Take 3: Finding Self-Love
As we approach Valentine’s Day, attention is commonly drawn to celebrating love and relationships. You may be thinking about celebrating your current relationship with your significant other with a romantic dinner, chocolates and flowers. If there are some stumbling blocks in your current relationship, you may also be reflecting on your partner and whatever struggles you both may be going through. If you are single, your focus this week may be on your desire for a romantic relationship while you process through feelings of loneliness or sadness. This can also be a time to reflect on past relationships, reflecting on why they may not have worked out. You may not even be focusing on romance at all and instead gearing up for an epic celebration of your friendships with some Galentine’s or Palentine’s fun.
Unfortunately, most people forget about the most important relationship of all – the one that we have with ourselves. When you think about it, you are the person that you spend the most time with. You are the person that you talk to the most, the one with whom you are having the deepest, rawest, and most honest conversations. How often do you take the time to focus on the relationship that you have with yourself? How often do you focus on growing self-love and self-appreciation? The way we see ourselves and the way we treat ourselves directly affects how we relate to the world and how we build relationships with others. When we do not offer ourselves love and grace, it is very difficult to build healthy relationships with other people in our lives.
It is, at times, astonishing to me how our society has created such a world that makes it so difficult to find self-love. We are often surrounded by messages of being not enough, messages that tell us how to “fix” ourselves or become better versions of ourselves. We are shown snapshots of others’ lives that appear perfect in their well-filtered images, images that we could never live up to in our real lives because they are not reality in and of themselves. These messages are in our face and at our fingertips all the time. They define how many people choose to measure themselves as they appear to be directed by what society sees as the ideal. Messages hit us from every angle and every form of media, constantly reminding us of what we need to do to change ourselves in order to create happiness. How does one find self-love and happiness when all the messages being received are focused on reasons not to do so? And, how do we avoid the anxiety that we experience when we feel like we can never measure up?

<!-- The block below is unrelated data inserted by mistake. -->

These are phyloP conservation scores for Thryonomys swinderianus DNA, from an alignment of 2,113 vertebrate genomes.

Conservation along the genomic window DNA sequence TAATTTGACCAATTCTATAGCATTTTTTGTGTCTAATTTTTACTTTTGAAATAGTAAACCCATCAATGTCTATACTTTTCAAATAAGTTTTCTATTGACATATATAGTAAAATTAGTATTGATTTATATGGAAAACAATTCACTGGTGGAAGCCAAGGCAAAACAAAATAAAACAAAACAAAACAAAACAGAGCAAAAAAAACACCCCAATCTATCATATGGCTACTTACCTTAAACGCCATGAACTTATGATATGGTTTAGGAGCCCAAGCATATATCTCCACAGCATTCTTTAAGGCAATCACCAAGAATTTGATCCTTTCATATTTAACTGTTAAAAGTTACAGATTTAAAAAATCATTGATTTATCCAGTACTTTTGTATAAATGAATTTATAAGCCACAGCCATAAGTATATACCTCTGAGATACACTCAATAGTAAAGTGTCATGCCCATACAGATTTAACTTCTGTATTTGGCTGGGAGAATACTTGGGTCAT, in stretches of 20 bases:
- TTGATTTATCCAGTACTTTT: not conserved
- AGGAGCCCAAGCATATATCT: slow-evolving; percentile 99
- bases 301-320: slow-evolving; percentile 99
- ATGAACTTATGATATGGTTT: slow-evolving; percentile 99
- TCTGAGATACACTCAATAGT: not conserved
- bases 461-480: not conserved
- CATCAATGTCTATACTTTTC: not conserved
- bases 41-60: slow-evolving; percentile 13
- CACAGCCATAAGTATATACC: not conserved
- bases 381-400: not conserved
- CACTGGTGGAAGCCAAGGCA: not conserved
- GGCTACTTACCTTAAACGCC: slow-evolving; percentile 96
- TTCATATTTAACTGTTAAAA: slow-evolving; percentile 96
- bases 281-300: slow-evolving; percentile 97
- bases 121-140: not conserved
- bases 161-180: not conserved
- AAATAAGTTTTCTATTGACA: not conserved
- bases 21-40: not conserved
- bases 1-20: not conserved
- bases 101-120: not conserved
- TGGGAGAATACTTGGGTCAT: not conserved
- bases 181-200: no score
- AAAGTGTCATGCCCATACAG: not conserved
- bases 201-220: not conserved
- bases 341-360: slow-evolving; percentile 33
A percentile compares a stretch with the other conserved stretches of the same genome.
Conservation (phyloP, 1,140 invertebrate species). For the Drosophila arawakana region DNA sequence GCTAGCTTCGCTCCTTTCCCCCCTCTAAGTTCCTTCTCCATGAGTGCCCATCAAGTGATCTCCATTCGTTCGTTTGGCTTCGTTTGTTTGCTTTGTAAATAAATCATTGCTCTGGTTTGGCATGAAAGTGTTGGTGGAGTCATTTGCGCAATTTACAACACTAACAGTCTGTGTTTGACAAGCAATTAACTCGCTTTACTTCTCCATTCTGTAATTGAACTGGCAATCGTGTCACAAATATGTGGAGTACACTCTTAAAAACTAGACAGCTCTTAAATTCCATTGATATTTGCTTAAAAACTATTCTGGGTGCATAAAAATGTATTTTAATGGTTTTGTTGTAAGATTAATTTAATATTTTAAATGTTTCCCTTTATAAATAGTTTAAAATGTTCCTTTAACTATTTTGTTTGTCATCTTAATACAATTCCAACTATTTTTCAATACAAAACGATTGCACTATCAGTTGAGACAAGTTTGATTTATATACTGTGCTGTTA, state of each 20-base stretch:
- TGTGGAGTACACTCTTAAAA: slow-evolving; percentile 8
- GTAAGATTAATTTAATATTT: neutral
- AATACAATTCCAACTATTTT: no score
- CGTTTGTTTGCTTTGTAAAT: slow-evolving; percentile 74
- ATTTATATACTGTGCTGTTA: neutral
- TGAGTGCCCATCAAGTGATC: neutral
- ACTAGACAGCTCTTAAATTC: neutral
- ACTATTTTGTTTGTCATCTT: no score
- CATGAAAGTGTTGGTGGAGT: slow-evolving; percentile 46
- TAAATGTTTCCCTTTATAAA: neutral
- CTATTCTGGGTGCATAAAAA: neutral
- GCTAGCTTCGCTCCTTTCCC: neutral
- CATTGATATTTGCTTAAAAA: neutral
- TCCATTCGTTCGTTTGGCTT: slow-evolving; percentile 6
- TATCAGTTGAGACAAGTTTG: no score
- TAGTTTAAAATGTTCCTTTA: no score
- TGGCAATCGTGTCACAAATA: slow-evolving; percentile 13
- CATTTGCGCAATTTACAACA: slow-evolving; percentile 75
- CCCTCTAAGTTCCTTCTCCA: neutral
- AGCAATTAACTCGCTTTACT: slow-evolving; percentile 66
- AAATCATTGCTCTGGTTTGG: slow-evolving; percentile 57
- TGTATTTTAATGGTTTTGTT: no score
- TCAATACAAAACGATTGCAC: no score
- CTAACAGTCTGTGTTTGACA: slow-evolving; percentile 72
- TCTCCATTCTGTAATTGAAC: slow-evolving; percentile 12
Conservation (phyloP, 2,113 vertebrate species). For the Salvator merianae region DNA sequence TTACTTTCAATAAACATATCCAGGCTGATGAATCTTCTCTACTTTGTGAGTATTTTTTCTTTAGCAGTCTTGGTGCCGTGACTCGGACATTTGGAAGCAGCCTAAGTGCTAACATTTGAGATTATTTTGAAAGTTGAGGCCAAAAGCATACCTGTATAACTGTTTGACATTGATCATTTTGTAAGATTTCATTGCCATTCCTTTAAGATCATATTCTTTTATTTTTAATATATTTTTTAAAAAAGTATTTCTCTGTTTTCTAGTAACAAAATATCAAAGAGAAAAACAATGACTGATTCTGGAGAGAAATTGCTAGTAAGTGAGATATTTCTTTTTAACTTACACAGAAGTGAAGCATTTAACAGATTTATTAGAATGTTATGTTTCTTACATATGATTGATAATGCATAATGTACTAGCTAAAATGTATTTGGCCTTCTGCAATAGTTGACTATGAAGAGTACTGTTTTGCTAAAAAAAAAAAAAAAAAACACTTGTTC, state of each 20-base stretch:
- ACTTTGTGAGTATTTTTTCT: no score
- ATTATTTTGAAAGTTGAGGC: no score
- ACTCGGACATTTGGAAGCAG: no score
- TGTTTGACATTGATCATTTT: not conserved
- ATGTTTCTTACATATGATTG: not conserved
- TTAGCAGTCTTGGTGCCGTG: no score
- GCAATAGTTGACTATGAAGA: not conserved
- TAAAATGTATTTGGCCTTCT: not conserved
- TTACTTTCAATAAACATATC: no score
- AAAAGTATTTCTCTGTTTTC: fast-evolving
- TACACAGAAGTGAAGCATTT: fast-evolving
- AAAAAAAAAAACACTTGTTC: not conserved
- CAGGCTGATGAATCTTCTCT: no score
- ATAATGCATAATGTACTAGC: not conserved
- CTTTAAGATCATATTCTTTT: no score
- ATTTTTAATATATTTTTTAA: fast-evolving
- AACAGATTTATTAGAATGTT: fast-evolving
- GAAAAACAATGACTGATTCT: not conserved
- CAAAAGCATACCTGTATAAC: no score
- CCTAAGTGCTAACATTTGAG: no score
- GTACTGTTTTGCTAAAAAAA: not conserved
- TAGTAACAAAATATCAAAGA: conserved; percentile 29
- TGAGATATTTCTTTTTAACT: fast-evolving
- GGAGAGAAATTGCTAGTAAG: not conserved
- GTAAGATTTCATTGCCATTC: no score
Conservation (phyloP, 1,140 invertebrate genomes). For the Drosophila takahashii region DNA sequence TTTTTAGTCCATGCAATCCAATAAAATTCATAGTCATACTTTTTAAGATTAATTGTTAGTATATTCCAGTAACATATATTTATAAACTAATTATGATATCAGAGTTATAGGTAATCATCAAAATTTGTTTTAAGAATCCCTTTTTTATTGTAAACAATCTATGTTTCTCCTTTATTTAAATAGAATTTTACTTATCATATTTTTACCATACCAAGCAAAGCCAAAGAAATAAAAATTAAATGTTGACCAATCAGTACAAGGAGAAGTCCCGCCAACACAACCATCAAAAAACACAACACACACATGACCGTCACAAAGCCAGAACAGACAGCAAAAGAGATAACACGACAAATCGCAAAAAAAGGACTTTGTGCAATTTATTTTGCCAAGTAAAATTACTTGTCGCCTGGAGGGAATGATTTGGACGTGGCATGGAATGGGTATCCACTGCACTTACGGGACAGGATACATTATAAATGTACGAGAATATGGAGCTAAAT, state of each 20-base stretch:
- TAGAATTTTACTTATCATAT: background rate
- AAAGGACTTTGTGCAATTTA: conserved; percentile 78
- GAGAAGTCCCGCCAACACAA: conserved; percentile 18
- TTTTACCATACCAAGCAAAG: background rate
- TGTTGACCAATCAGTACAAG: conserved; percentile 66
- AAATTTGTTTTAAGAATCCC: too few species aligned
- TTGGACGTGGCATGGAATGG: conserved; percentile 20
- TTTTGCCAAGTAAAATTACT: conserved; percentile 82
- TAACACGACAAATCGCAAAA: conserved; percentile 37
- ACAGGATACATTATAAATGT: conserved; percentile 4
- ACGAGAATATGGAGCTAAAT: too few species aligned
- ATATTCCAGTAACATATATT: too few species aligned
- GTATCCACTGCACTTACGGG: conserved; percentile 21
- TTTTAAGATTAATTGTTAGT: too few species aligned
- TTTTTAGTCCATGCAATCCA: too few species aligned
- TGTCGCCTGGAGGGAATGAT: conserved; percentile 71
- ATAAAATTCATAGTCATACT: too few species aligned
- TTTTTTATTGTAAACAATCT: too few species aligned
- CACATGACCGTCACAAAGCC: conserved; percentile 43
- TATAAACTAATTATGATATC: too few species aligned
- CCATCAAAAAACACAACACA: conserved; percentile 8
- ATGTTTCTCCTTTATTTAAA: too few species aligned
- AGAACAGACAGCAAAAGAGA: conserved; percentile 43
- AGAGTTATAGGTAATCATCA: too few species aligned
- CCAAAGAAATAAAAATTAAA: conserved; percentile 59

So, when we think about these societal ideals and the messages we ask ourselves about what it would take to create this self-love and happiness, a lot of it comes back to how we set goals. Goals can be a very funny thing in that they can both drive us forward, while also making us feel poorly about ourselves when we don’t think we are getting to our end goal quickly enough. Don’t get me wrong, I am all for goals. I am all for wanting to grow, wanting my clients to become the best version of themselves. I could not and would not be able to do what I do each day without the belief that we all have the ability to create and manifest better versions of ourselves. But, one of the biggest struggles my clients face when it comes to goal-oriented discussions, is how to be both okay with who they are in the present and finding happiness with their accomplished progress, while also continuing to work toward achieving their ultimate goals and not feeling setbacks when they don’t achieve their goals as quickly as they would like.